In so holding, we note other circuits have employed similar analysis. E.g., Kelly v. Neubert, 898 F.2d 15, 18 (3rd Cir.1990) ("Like the First and Seventh Circuits, we believe Pearce's per se prophylactic rule should not be mechanically applied when some of the defendant's individual sentences are increased, but his aggregate sentence is reduced on remand following a successful appeal."); United States v. Gray, 852 F.2d 136, 138 (4th Cir.1988) ("[R]esentencing will not be considered vindictive if the ultimate sentence for one or more counts does not exceed that given for all counts sentenced at the conclusion of the first trial." (citations and footnote omitted)); United States v. Bay, 820 F.2d 1511, 1513 (9th Cir.1987) ("Our precedent thus instructs us to evaluate [the] sentence in the aggregate and not merely with respect to each individual count."); United States v. Busic, 639 F.2d 940, 951 n. 12 (3d Cir.), cert. denied, 452 U.S. 918, 101 S.Ct. 3055, 69 L.Ed.2d 422 (1981) ("Because defendants' initial composite sentences would not be increased ... on resentencing, the due process protections against vindictiveness alluded to in [Pearce] ... are inapplicable here. Furthermore, because the appeal could not result in a higher sentence than that originally imposed, there could be no deterrent to an appeal.")
In addition to Vontsteen's overall sentence not being increased ("more severe"), this case does not fall squarely under Pearce for several other reasons. For example, Vontsteen was not sentenced after a new trial, one of the stated prerequisites for triggering the Pearce presumption. Factors that come into play concomitant with a new trial, such as the burden imposed on the trial judge, and which might give rise to vindictiveness, are not present here. A presumption of vindictiveness against a trial judge is a serious charge, certainly not one to be made without an extremely sound basis. For this, and other obvious reasons, we are more than mindful that we should not expand the Pearce prophylactic rule absent compelling reasons. The Supreme Court in the 21 years following Pearce has certainly not done so.
As reflected above, the Supreme Court's justifiably restrained application of the Pearce prophylactic rule is reflected in numerous decisions. E.g., Alabama v. Smith, ___ U.S. at ___, 109 S.Ct. at 2202 ("[N]o presumption of vindictiveness arises when the first sentence was based upon a guilty plea, and the second sentence follows a trial."); Texas v. McCullough, 475 U.S. 134, 140, 106 S.Ct. 976, 979, 89 L.Ed.2d 104 (1986) (The presumption does not apply when "different sentencers assessed varying sentences." The first sentence was imposed by a jury; the second, by a judge.); Chaffin v. Stynchcombe, 412 U.S. 17, 26-28, 93 S.Ct. 1977, 1982-83, 36 L.Ed.2d 714 (1973) (Pearce is inapplicable where the judge imposed the initial sentence and the jury imposed an increased sentence after retrial.); Colten v. Kentucky, 407 U.S. 104, 116-17, 92 S.Ct. 1953, 1960, 32 L.Ed.2d 584 (1972) (The presumption did not apply where a second court in a two-tier trial system imposed a longer sentence.).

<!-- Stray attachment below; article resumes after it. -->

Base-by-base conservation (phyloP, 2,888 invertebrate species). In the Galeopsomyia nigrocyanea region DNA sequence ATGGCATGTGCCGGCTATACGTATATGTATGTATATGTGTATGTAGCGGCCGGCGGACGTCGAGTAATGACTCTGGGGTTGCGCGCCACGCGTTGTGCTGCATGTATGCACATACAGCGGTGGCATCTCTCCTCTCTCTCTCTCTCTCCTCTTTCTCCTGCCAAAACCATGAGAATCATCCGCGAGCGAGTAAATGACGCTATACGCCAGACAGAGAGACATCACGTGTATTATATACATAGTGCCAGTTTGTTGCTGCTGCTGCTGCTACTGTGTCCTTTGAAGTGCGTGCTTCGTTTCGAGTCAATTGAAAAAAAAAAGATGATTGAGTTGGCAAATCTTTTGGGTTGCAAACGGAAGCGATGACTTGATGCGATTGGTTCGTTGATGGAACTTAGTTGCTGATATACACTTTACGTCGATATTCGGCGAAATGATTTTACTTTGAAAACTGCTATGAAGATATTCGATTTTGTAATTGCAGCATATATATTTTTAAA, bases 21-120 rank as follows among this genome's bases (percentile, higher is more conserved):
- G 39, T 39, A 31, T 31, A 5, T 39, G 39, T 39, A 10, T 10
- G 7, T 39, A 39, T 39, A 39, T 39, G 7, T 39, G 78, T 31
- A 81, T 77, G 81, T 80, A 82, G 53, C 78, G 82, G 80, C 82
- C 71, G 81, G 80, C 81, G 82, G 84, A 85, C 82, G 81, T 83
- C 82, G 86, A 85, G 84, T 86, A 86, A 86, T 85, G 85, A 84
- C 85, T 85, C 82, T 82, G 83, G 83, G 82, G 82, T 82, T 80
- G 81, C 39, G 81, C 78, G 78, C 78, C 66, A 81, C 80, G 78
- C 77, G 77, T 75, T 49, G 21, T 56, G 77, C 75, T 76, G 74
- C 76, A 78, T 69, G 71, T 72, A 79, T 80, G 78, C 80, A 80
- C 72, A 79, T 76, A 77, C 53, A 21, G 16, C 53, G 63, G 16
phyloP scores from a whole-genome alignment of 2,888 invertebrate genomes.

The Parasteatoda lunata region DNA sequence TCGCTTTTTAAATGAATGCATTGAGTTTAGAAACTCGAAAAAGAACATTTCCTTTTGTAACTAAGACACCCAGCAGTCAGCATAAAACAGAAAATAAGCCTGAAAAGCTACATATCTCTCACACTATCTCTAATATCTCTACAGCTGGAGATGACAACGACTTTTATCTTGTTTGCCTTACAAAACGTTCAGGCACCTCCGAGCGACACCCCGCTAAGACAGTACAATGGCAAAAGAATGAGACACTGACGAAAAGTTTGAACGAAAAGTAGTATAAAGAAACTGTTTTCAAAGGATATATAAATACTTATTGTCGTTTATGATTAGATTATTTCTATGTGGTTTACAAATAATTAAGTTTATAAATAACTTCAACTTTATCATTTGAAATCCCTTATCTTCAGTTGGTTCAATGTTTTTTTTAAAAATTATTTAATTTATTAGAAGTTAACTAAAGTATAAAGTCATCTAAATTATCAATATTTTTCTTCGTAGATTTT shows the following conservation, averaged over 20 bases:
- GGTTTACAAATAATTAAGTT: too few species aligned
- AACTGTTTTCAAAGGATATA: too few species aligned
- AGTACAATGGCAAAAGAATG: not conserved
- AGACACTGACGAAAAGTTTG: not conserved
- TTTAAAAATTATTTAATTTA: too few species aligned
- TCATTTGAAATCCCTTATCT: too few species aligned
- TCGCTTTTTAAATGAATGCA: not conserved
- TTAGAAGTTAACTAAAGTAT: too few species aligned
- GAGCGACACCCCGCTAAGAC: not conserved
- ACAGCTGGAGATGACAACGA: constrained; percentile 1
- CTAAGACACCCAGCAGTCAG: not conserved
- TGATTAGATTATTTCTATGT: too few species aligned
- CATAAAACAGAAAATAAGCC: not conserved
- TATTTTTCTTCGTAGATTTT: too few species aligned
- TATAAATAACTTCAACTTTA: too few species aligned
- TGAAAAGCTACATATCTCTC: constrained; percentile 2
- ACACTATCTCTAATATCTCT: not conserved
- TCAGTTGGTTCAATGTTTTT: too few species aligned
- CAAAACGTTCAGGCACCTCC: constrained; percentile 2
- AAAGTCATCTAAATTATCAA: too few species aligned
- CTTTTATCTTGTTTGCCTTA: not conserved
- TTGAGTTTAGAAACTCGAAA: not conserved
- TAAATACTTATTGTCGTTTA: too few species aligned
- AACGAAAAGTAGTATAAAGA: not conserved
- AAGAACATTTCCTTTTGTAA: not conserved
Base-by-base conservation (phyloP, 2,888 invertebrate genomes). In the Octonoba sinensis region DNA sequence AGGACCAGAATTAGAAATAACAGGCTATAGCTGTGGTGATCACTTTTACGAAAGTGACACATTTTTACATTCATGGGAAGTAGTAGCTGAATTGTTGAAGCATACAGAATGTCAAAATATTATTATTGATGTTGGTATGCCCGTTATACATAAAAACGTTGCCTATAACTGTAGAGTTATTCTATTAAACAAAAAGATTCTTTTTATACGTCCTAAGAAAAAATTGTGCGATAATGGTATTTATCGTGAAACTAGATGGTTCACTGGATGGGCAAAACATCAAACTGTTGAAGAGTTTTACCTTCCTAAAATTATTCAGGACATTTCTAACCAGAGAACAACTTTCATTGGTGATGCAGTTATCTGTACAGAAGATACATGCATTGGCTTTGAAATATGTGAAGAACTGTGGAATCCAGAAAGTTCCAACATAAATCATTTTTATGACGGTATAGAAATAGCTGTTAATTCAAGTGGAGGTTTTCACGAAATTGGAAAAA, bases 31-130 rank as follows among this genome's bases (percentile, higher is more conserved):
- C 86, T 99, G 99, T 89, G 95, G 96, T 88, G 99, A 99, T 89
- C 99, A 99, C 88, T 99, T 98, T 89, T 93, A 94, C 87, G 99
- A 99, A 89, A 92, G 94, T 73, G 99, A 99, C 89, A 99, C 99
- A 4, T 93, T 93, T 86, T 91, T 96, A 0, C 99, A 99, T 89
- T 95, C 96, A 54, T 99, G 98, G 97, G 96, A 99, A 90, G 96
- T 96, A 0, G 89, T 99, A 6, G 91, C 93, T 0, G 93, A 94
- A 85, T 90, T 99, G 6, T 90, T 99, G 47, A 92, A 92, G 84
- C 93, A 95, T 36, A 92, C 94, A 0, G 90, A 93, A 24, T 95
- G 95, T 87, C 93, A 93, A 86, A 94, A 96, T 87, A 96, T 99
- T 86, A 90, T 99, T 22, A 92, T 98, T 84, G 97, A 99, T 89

Nor, as noted, is there any evidence of actual, or even apparent, vindictiveness; the resentencing process reflects just the opposite, as partially discussed in parts II.A. and B. Vontsteen received a complicated sentence on multiple counts. Initially, he received ten years incarceration and five years probation. On resentencing, after preparation of a revised presentence report and a thorough hearing, he received ten years incarceration (with credit for the 22 months already served) and no probation.
Vontsteen's new sentence, viewed in context, shows no "retaliatory animus." See United States v. Pimienta-Redondo, 874 F.2d 9, 12-14 (1st Cir.) (en banc), cert. denied, ___ U.S. ___, 110 S.Ct. 233, 107 L.Ed.2d 185 (1989) (citations omitted), where the court stated:
Moreover, this court noted the trial court's broad discretion in resentencing Vontsteen on remand. Vontsteen I, 872 F.2d at 632. It is permitted to consider a "breadth of information" in determining an appropriate sentence. Pimienta-Redondo, 874 F.2d at 14 (quoting Wasman v. United States, 468 U.S. 559, 564, 104 S.Ct. 3217, 3220, 82 L.Ed.2d 424 (1984) (plurality opinion)).
The court's authority to retrofit a sentence for multicount convictions after some are affirmed and others reversed "looms as an integral component of the trial judge's broad sentencing discretion." Pimienta-Redondo, 874 F.2d at 14 (footnote omitted). Vontsteen received a complicated sentence. The district court may consider the totality of his underlying criminal conduct and society's interest in ensuring that the punishment "suit[s] not merely the offense but the individual defendant." See id., quoting Wasman, 468 U.S. at 564, 104 S.Ct. at 3220; See also United States v. Bentley, 850 F.2d 327, 328-29 (7th Cir.), cert. denied, 488 U.S. 970, 109 S.Ct. 501, 102 L.Ed.2d 537 (1988).